Whether as Democrats while this was a one-party state or Republicans since the GOP’s 1972 resurgence, North Carolina conservatives have repeatedly used a reliable political tactic: Point at their opponents and holler, “Liberal! Liberal! Liberal!”
Or, for emphasis, “Ultra liberal!” And, in a really tight spot, “Mondale liberal” – no exclamation point needed.
The combined appeal to both preserve traditions – implicit in “conservative” – and to reject foreign ideas – implicit in “liberal” – worked so well that Democrats began calling themselves “progressives” in the 1980s.
In last week’s debate, Gov. Pat McCrory used the liberal tool at least three times in his first answer alone, and as a sign of his unease over recent polls modified it with “very” at least twice. To further season the expletive, he tied Attorney General Roy Cooper, his opponent, to previous attorney general and governor Mike Easley and former Gov. Bev Perdue, both supposedly liberals, then to Charlotte’s mayor, “very liberal” Jennifer Roberts. Guilt by association works in politics.
Liberal bashing worked in the past. The late U.S. Sen. Jesse Helms used it to perfection, and his pronunciation of the word – “libruhl” – curdled the brie of the state’s Volvo drivers. But it doesn’t appear to be working in 2016.
Today’s electorate is different. It’s truly purple, neither solidly Democratic nor Republican, nor majority conservative. Every year, North Carolina’s cities and suburbs grow faster than the slow-growing, or not-growing, rural areas.
Remember, Barack Obama won this state in 2008, when he ran as the liberal alternative to moderate Hillary Clinton.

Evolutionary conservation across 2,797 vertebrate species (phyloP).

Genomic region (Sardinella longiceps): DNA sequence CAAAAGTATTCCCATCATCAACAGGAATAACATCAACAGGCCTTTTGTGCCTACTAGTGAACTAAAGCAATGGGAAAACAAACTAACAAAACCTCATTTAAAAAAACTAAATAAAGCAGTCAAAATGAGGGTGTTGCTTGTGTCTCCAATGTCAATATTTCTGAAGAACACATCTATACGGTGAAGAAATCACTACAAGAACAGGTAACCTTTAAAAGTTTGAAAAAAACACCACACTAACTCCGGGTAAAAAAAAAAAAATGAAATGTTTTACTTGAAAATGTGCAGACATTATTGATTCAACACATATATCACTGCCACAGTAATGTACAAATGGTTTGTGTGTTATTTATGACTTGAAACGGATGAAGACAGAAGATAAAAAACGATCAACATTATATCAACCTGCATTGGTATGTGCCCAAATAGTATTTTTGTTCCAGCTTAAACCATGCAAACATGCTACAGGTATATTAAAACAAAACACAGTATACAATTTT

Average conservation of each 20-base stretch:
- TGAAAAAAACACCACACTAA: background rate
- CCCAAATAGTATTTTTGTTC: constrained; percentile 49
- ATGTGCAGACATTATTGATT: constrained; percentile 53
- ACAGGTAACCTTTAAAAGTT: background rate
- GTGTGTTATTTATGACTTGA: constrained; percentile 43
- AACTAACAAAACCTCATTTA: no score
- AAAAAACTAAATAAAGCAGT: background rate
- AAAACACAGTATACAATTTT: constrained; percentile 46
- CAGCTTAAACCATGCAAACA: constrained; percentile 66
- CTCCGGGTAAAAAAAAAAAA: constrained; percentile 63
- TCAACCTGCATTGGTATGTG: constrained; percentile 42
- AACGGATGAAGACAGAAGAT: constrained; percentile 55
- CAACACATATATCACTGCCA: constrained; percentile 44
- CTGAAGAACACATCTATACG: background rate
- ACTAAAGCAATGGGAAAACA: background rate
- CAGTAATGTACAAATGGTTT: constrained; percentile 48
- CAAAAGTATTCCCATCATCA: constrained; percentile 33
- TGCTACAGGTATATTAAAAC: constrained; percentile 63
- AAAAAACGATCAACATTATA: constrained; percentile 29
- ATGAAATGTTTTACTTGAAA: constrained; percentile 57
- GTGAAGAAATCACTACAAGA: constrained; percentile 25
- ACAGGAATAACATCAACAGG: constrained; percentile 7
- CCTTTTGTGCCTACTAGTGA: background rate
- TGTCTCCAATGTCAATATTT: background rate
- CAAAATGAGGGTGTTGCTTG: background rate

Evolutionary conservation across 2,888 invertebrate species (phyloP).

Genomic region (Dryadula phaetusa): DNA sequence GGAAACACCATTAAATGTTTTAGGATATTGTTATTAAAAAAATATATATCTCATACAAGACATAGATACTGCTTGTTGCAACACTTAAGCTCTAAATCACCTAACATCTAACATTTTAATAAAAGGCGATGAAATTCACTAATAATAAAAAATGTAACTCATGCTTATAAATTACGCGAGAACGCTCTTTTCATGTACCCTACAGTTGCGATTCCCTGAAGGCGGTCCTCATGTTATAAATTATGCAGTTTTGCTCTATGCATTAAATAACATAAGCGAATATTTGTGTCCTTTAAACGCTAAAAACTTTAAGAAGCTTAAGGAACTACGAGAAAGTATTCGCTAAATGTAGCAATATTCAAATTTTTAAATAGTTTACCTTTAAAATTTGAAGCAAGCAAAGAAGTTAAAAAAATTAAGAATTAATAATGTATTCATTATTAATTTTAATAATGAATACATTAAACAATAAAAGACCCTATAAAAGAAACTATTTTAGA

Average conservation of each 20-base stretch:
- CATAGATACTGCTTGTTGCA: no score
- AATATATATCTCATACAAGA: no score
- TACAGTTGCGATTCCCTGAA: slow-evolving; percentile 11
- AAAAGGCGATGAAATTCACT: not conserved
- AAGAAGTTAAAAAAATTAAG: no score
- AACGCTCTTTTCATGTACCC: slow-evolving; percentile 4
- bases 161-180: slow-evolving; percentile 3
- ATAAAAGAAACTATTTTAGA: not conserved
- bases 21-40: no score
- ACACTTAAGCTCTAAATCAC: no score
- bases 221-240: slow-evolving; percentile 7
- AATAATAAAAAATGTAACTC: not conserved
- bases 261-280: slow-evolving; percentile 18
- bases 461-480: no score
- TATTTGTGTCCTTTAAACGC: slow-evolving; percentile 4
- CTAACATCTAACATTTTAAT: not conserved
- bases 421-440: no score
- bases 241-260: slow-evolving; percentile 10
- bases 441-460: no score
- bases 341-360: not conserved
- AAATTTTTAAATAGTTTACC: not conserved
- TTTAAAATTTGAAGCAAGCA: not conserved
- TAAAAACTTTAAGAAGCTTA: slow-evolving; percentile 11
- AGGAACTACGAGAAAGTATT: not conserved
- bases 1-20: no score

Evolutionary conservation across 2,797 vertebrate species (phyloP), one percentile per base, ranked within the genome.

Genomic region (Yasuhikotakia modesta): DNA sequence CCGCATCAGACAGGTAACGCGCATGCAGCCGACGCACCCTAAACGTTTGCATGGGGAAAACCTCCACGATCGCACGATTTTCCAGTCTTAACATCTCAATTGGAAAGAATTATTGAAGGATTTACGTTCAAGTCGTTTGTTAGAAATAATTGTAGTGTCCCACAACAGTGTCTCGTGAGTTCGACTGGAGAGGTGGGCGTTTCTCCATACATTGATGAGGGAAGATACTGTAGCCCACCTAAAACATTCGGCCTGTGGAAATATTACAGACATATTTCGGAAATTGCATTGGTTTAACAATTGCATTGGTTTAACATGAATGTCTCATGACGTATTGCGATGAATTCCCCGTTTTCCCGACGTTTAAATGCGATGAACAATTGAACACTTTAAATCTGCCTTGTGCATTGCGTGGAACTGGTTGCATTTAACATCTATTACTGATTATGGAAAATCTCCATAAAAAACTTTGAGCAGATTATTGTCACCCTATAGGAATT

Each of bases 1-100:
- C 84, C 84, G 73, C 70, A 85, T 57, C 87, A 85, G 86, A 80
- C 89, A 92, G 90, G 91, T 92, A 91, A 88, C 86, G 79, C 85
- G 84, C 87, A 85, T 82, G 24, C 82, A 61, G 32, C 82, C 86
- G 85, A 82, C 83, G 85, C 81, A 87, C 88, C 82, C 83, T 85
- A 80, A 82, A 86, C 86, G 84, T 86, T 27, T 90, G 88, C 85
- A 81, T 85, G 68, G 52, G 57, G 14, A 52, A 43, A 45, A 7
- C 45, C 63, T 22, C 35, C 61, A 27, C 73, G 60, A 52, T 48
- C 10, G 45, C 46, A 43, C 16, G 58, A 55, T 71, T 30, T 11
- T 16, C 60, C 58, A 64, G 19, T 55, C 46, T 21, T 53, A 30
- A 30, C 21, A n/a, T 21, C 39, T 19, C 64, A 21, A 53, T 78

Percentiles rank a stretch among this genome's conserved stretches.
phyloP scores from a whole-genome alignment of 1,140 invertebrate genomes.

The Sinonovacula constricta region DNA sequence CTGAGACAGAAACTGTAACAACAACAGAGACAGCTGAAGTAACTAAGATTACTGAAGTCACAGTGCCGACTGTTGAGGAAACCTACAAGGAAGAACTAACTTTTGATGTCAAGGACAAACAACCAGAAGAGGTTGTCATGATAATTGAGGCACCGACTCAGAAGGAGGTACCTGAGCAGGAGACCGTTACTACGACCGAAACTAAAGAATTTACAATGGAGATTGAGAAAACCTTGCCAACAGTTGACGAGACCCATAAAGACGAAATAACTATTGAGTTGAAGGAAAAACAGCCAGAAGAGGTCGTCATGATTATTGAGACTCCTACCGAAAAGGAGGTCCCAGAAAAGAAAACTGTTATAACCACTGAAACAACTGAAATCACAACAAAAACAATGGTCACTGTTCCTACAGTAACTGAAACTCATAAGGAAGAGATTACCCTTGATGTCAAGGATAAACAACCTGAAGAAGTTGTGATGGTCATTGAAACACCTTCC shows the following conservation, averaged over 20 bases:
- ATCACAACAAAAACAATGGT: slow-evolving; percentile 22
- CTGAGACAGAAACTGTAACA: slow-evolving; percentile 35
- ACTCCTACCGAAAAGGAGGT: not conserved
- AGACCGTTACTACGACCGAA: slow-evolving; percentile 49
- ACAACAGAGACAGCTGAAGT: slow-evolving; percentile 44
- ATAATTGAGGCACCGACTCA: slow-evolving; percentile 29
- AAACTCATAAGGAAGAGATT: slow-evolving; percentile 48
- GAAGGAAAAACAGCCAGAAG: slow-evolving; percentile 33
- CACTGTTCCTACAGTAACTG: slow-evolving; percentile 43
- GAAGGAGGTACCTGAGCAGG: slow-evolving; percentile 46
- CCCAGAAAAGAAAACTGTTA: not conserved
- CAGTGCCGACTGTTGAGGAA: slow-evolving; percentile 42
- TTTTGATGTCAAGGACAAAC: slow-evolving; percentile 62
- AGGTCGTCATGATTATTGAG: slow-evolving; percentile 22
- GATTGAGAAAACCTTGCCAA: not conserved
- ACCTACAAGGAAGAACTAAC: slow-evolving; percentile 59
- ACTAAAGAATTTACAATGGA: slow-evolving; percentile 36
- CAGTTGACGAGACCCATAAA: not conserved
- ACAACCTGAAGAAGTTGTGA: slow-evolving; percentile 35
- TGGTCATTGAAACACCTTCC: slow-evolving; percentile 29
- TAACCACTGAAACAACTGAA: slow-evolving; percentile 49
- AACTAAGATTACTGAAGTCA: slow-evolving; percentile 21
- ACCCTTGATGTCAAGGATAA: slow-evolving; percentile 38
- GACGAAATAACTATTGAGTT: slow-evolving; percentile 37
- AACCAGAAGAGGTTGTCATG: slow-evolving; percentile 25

When liberal bashing worked for Helms, Gov. Jim Martin and Lt. Gov. Jim Gardner, conservatives ran with conservative presidential candidates, Richard Nixon, Ronald Reagan, George H.W. Bush. This year, a reasonable argument can be made that Hillary Clinton is more conservative than Donald Trump, even if he’s not liberal.
Liberal bashing also demands a conservative issue, like tax increases. But in the gubernatorial race, McCrory’s claim to have cut taxes is undercut by the reality of the GOP’s “tax cut.” It lowered income taxes for the affluent but expanded the sales tax and eliminated income tax deductions and credits.
The main issue of the 2016 campaign, however, isn’t the so-called tax cut, it is HB 2, the bathroom bill that has cost North Carolina jobs and entertainment dollars. Cooper on Oct.11 and Democratic U.S. Senate candidate Deb Ross last Thursday night wrapped HB 2 around the necks of their opponents as effectively as Bush tied Willie Horton to the esophagus of Michael Dukakis in 1988. For example, HB 2 is not playing well in especially hard hit Cary, a town of 150,00 people, many of whom are traditionally GOP-friendly college-educated voters.
Cooper may have been called liberal in the debate, but he tied McCrory to the libertine Donald Trump.
Liberal bashing has worked in the past, but it does not appear to be effective in a year when conservatives are running with Donald Trump and away from HB 2.
Paul O’Connor has written about North Carolina state government and politics for 35 years, He teaches at the School of Media and Journalism at UNC.